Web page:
A Patriot’s View on Independence Day

Tiny American flag stuck in the grass - A Patriot’s View on Independence Day

I grew up in a rural Northern Michigan town and was part of an even smaller church community.  I’d often serve as an altar girl, which would put me in close contact with some of our more elder parishioners.  

I remember one sunny July when a teenager showed up to mass wearing American flag patterned shorts.  This created quite the buzz!

“I can’t believe she’s desecrating our flag,” muttered one elder.  

“What a disgrace! You don’t tear up a flag and sit on it,” said another.  

I was confused.  I thought her shorts looked cool, straight from the Polo ad in my Seventeen Magazine.

On the drive home from church, I asked my parents about the gentlemen’s reactions – what’s the big deal?  My parents didn’t know these men well, but mentioned they were probably World War II Veterans, which to them explained it all. Not to me.  I knew very little about WWII, so I concluded they were just old men looking for something to complain about.  After all, my dad was a Vietnam Veteran … he didn’t seem upset.  So, I just took my cues from him. 

Flash forward many years later.

Each year in my hometown, all the Marines gather on November 10th to celebrate the Marine Corps’ Birthday with biscuits and gravy, which in the military is referred to as SOS – sh*t on a shingle.  

At breakfast, my dad always made sure I met some of the WWII Veterans.  And, wouldn’t you know it?  Not too long ago, I ended up talking to one of those church elders.  

I asked the gentleman to tell me about his time in service, which is when I learned he was involved in some of the bloodiest, most horrific battles in the Pacific.  He mentioned that when he found out that the war ended, he hugged every single Marine next to him and they wept in each other’s arms.  As he recalled the memory, tears welled up in his eyes. 

“If you don’t mind me asking, where were you when you heard the news?”  

He said he was in the hull of a ship getting ready to invade Japan, which he knew would’ve been his death sentence.  Based on everything I’ve studied and read, he was right.  

And, just like that, everything made sense.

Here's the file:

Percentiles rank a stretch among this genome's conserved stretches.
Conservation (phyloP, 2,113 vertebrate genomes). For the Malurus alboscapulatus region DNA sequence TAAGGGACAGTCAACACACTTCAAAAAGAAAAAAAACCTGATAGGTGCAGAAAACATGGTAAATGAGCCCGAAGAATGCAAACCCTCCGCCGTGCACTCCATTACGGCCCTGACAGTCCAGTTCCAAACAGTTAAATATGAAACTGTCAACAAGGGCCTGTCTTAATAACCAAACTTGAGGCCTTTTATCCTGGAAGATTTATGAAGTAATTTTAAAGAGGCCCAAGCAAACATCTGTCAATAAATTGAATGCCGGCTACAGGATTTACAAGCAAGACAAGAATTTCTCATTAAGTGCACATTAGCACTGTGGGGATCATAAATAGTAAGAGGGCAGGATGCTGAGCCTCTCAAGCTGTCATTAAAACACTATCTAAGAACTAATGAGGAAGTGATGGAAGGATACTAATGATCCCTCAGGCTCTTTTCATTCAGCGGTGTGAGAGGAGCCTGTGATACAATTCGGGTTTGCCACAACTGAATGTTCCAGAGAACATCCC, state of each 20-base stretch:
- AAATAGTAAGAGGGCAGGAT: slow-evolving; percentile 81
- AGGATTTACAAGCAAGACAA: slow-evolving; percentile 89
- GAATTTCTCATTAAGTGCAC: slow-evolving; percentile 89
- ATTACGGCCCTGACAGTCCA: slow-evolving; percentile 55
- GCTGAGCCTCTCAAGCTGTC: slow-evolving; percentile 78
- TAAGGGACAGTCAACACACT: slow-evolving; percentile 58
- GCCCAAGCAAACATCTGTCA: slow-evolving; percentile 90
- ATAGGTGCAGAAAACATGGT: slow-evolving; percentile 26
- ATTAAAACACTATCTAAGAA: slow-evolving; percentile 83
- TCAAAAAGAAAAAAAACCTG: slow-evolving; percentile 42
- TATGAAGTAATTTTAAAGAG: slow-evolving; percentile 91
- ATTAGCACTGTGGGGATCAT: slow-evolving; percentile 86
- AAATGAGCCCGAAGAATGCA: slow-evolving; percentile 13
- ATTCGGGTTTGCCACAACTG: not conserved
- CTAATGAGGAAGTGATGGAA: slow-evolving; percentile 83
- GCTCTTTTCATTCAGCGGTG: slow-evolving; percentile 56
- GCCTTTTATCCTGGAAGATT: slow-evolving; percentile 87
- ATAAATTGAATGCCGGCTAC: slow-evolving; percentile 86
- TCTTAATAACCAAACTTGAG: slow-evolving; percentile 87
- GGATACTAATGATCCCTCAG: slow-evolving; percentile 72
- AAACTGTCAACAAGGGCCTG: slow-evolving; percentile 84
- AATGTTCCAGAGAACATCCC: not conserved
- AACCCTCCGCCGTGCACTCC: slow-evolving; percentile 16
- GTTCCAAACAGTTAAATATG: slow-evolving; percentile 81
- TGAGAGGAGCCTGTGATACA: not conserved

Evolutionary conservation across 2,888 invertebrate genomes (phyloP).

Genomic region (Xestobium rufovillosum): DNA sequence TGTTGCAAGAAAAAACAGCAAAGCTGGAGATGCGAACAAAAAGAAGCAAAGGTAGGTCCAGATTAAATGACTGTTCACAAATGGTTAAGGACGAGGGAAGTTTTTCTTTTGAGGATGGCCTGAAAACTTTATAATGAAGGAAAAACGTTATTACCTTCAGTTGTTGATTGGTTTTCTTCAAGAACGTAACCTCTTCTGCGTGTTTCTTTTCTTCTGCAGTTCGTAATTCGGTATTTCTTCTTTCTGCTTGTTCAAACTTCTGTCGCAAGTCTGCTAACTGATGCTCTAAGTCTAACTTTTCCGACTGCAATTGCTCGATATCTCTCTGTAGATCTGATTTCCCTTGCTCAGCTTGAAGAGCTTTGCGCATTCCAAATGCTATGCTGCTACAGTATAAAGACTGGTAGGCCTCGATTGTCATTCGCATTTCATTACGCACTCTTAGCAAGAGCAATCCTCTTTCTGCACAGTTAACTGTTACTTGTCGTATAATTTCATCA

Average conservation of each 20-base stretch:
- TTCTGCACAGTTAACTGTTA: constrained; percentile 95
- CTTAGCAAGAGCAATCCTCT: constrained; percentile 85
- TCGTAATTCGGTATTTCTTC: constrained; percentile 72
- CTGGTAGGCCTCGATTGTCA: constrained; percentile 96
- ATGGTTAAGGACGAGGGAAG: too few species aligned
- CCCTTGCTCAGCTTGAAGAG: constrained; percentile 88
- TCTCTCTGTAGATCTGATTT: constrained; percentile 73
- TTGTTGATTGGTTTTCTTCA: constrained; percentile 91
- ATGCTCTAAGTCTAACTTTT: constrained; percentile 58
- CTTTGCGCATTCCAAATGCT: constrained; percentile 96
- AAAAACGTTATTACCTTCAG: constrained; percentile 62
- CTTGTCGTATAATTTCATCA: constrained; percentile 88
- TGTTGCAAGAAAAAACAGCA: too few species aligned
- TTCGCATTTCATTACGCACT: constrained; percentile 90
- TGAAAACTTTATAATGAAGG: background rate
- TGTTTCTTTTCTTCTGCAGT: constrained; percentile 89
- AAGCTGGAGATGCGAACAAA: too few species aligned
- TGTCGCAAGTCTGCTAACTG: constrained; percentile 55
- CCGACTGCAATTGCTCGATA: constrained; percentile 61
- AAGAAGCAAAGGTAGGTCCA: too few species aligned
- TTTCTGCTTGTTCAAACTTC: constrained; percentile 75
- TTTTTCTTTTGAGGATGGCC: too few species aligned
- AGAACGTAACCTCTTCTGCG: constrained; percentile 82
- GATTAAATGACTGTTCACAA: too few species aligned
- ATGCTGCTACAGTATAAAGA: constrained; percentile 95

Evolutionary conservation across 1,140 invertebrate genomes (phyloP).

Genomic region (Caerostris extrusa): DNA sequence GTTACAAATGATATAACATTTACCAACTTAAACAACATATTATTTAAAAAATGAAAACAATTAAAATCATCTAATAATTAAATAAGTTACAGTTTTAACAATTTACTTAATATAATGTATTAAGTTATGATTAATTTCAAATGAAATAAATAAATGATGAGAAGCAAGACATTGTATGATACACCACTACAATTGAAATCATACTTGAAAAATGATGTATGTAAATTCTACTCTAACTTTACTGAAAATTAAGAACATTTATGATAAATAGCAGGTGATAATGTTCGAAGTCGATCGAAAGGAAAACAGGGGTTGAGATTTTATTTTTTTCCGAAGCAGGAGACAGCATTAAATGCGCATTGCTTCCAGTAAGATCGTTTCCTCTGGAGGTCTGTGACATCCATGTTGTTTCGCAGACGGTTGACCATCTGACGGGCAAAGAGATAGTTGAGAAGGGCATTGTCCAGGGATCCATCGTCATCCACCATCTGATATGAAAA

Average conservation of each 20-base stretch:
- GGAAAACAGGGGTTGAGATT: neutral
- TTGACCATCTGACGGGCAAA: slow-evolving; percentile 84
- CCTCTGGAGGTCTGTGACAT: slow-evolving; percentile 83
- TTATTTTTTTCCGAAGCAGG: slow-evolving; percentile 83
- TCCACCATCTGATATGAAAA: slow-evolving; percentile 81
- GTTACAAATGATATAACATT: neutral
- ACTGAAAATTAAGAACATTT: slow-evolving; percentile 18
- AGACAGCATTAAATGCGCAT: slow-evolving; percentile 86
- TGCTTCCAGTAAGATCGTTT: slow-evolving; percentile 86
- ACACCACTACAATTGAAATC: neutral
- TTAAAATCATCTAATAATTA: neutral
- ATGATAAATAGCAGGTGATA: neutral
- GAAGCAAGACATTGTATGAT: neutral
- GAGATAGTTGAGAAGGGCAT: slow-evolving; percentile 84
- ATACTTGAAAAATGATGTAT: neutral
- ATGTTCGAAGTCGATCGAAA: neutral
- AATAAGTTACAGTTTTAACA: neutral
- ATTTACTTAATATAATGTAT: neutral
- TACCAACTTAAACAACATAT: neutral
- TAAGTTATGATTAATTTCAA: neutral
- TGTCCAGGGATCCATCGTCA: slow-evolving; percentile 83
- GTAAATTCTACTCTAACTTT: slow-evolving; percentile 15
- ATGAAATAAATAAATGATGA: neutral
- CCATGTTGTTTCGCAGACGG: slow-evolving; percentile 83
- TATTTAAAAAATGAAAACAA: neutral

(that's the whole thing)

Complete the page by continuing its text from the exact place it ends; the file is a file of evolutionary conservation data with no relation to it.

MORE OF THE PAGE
Now, I’m a Marine.  And, yet, I’ve never been terrified for my life.  I’ve never been in a situation where the fate of the world rested on my ability to debark a ship with my best friends, and fight until the bitter end for the freedoms and liberties of Americans, and democracies worldwide. 

This Veteran had; and he had a very hard-earned, defined perspective of what the American flag symbolized – and it wasn’t a fashion decal.  It was a symbol of an ideal worth more than your life.  It wasn’t to be tattered, or stitched together to be in-fashion.  It certainly wasn’t meant to be sat on!  It was to be revered.

Let me say that again: our flag is something to be revered.

Now, tomorrow is the 4th of July.  Considering everything I just wrote, you might suspect I would spend this day in solemn solitude, reflecting on the sacrifices made by our founding fathers and Veterans.

 Hardly.  That’s not how I roll. 

I’m going to my parent’s lake house to boat, play corn hole, and drink beer with my cousins.  I’m pretty sure we’ll start a bonfire and make s’mores.  And when dusk comes, we’ll scrap together our fireworks and disturb the dogs and the neighbors in celebration of our freedom.

And on this day, I don’t have an issue with American flag attire.  Quite the contrary, I’m going to Old Navy tonight to pick up matching red-white and blue shirts for the family.

But here’s where I fall in line with my church elders: they introduced a new way of seeing for me, a new way of viewing a symbol we all see in passing, but rarely stop to consider the sacrifices made in its honor as it unfurls.

Now, when I see the American flag, I don’t just think about what it represents to me.  I think of what it means to all of us or could mean to all of us: the highest expressions of freedom and independence in this imperfect nation of ours – one in which we’re continuously striving to perfect.  I also think about the indebtedness I have to our Veterans for preserving and defending the sacred ideals that I love, cherish, and enjoy everyday … and especially on Independence Day.

Friends, Happy Fourth of July.  

Please forward to your fellow Patriots!

I would love to share the story of this WWII Veteran.

It shifted my perspective.  Maybe it could shift all of ours?  

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